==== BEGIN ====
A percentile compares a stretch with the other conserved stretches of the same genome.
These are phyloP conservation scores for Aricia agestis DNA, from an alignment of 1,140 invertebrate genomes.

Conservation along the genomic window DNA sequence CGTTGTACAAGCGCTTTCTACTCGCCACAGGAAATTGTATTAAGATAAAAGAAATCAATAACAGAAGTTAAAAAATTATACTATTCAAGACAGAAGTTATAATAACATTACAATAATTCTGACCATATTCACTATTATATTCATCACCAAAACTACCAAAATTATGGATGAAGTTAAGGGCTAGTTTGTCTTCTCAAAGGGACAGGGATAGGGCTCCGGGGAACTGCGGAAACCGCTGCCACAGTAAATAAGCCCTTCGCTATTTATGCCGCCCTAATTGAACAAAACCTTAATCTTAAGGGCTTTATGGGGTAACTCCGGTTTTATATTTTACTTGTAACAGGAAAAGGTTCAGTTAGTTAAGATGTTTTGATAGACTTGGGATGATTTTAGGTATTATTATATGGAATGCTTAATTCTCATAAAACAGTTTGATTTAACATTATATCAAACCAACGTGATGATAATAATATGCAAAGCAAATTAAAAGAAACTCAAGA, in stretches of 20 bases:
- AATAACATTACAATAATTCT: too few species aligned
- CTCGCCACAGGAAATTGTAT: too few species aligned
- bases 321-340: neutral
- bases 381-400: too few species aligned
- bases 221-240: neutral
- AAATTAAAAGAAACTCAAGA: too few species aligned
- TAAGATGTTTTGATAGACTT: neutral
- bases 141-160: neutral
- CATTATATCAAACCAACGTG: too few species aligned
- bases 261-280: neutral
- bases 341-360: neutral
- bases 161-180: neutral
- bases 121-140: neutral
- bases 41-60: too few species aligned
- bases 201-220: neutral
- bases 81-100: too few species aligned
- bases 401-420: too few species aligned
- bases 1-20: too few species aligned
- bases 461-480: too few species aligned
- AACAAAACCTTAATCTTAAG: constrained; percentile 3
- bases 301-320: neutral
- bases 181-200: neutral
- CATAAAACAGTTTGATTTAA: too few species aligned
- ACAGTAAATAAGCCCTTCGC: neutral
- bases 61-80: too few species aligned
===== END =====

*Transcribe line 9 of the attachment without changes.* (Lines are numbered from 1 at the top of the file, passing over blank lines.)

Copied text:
- AAATTAAAAGAAACTCAAGA: too few species aligned